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Carbon capture and sequestration (CCS), the process of capturing and storing atmospheric carbon dioxide, is one method of reducing the amount of carbon dioxide in the atmosphere in efforts to reduce the impacts of climate change. While CCS is an essential tool in decarbonizing the U.S. economy, there are barriers that exist to the development, approval, and implementation of a geologic sequestration site, as it requires an appropriate geologic formation, as well as an approved injection facility.

Recent work from the Carnegie Mellon University Department of Engineering and Public Policy (EPP) estimates the time required to develop, approve, and implement a geologic sequestration site in the U.S. by identifying six clearance points that must be passed for a site to become operational and provides insights into how this timeframe could be reduced.

The clearance points identified include: time to find site(s), time to prepare selected site, time for EPA approval, time to resolve any legal challenge, time to construct well and pipeline, and time for injection authorization. By seeking input from experts on each clearance point, Ph.D. student Emily Moore and faculty members Valerie Karplus and Granger Morgan combined expert judgements in a simulation framework to project timeframes within which these points could be cleared.

“Understanding the many steps and expected timeframes is an essential starting point to assess what needs to happen if society wants to deploy carbon capture and sequestration as a decarbonization solution,” says Karplus. “It is unlikely that timing written into regulatory processes for key steps will be realized in practice, so we turned to experts for their views.”

The findings indicate that on average, there is a 90% probability that the time required for a site to become operational is between 5.5 and 9.6 years, with an upper bound of 12 years. Even using the most optimistic expert judgements, the lower bound is 2.7 years, and the upper bound is 8.3 years.

These estimates show that strategies must be implemented to accelerate the process if CCS is to have a meaningful impact toward the nation’s 2050 climate goals. This is particularly critical if projects are to be eligible for the Section 45Q CCS tax credit under the Inflation Reduction Act, which expires in 2032, well before the upper bound estimate of 12 years. The authors put forth seven recommendations that could speed the time for sites to be utilized.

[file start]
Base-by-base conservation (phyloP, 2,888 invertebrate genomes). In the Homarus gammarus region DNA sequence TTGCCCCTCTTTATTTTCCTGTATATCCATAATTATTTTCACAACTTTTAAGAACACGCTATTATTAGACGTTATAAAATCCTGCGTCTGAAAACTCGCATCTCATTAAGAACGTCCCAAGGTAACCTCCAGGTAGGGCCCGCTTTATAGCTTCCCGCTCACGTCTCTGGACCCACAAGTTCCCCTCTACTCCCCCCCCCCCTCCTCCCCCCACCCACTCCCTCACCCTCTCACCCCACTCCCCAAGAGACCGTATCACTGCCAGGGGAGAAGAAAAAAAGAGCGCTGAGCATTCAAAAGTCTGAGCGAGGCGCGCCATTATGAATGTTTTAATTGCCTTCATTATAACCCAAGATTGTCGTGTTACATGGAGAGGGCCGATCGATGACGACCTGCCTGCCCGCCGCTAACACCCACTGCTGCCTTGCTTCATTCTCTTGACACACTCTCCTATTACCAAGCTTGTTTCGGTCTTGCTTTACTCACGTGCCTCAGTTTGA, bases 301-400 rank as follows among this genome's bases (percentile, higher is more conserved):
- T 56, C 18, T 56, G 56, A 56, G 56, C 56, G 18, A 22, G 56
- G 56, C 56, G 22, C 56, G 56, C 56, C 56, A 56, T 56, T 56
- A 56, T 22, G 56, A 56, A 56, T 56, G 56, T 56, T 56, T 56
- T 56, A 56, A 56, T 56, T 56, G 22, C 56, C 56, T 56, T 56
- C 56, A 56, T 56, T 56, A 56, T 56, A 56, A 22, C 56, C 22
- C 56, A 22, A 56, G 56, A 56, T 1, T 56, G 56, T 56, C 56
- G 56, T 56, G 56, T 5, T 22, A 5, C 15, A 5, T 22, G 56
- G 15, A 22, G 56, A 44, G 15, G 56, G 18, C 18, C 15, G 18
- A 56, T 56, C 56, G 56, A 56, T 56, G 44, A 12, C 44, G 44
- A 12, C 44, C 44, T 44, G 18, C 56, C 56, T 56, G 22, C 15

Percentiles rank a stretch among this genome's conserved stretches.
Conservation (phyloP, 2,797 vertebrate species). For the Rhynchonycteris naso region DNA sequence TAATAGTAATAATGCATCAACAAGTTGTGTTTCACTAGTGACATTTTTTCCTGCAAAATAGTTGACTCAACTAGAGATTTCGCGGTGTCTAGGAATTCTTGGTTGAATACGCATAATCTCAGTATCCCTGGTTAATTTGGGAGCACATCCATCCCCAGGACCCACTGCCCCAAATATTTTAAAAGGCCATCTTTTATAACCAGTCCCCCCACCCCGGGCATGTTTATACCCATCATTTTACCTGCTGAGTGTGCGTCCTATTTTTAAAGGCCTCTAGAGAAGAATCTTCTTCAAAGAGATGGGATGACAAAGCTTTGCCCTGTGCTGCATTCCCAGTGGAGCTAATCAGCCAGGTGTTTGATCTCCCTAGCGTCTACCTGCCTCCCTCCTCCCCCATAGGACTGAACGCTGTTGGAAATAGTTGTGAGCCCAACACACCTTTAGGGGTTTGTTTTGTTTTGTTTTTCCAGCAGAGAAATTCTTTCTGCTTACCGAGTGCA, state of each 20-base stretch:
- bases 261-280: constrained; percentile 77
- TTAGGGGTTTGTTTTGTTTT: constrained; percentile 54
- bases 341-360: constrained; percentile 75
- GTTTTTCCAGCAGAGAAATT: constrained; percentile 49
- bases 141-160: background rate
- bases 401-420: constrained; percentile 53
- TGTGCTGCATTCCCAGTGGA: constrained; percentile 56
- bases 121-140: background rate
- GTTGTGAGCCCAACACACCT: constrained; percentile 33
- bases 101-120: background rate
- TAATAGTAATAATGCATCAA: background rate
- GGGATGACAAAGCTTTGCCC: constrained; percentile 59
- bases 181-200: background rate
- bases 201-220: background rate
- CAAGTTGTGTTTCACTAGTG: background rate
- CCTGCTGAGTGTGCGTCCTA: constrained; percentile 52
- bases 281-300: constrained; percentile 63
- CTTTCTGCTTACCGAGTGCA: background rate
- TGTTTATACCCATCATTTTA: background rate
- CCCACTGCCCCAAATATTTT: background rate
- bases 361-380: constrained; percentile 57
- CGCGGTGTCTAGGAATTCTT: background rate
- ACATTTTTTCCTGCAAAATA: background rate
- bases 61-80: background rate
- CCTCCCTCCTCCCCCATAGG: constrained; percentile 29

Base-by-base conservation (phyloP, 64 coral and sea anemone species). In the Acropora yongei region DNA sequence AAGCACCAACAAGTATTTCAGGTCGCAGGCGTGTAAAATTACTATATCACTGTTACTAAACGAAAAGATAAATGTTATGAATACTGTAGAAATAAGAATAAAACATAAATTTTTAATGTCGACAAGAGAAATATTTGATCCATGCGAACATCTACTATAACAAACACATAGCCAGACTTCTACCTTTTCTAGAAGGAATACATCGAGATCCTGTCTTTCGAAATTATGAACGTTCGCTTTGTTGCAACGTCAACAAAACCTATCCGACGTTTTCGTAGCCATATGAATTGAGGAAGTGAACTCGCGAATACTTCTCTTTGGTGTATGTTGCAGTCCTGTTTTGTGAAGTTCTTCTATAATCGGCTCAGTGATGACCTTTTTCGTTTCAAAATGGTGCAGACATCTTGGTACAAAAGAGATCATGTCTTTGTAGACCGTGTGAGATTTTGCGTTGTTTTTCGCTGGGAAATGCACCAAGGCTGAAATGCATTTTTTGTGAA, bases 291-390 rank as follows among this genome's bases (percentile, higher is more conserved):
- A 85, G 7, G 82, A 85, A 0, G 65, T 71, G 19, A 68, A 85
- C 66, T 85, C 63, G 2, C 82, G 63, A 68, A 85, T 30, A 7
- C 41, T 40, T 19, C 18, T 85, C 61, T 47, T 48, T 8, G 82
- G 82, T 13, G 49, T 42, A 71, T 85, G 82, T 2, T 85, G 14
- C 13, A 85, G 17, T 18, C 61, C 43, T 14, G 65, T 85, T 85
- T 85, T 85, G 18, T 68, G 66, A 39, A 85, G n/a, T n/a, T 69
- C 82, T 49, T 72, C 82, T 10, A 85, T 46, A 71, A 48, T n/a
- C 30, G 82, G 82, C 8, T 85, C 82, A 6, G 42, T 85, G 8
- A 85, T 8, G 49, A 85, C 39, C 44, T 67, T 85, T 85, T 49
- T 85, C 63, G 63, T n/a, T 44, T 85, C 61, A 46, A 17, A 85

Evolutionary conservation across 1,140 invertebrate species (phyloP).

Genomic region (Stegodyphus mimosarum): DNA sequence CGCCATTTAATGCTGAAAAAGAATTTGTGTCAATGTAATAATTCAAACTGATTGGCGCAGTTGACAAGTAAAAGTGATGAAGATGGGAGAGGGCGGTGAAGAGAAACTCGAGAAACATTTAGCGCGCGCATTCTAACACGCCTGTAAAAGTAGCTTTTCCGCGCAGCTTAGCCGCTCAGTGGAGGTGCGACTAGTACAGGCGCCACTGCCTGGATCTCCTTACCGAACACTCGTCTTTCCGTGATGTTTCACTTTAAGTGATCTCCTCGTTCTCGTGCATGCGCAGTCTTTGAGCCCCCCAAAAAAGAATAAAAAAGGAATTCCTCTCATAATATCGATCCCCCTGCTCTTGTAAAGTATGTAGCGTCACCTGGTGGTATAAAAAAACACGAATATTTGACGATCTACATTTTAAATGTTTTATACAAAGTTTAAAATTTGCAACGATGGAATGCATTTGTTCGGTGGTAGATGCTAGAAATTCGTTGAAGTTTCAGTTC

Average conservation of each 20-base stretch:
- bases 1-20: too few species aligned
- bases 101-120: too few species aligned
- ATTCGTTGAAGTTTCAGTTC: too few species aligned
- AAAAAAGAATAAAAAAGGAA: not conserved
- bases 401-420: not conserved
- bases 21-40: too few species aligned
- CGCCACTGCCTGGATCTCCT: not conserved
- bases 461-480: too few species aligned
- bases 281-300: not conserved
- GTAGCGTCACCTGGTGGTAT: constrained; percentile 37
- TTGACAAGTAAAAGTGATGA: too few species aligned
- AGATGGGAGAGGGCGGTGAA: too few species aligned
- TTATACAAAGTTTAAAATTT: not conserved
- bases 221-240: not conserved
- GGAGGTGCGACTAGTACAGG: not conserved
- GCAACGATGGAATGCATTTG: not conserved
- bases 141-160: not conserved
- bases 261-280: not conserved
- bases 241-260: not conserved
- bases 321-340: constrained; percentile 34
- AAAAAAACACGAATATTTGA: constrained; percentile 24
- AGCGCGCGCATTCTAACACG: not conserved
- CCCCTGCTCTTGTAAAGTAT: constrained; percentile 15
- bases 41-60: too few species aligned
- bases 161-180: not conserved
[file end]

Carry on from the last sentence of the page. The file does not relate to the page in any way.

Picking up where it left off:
The clearance points that were estimated to cause the longest non-technical delays included pore space acquisition, the Class VI permit application review process, and potential litigation, and as such the recommendations address these obstacles.

Engaging the public, along with treating landowners as important stakeholders, could go a long way toward mitigating the risk of protracted delays.

Emily Moore, Ph.D. student, Engineering and Public Policy

Currently only North Dakota and Wyoming have Class VI primacy, which allows these states to expedite their application process. By granting states primacy, there is potential to speed up the permitting process, and legislative efforts could be feasible to facilitate these endeavors. Additionally, legal frameworks could be developed to reduce litigation and proactively engage communities where sites are being developed.

“Prior work has suggested that public acceptance is essential for emerging technologies to reach wider application,” said Moore. “Our research suggests that court challenges could extend time frames substantially. Engaging the public, along with treating landowners as important stakeholders, could go a long way toward mitigating the risk of protracted delays.”

Over a decade ago, recognizing that the U.S. would soon need CCS to decarbonize the nation’s energy system, Morgan and colleagues at Carnegie Mellon led a team of technical and legal experts that developed a comprehensive approach that addressed key issues, including ownership of the deep subsurface, learning from experience, and long-term stewardship and liability. The project’s recommendations and resulting book were widely distributed to members of Congress and other key decision makers.

Reflecting on this earlier work, Morgan observes, “Back then, decarbonizing the energy system was not on the top of most policy agendas, so we have ended up with a piecemeal system that addresses only a part of the problem on a state-by-state basis. While that’s better than nothing, we need to accelerate the process and make sure that issues such as liability and long-term stewardship are appropriately addressed.”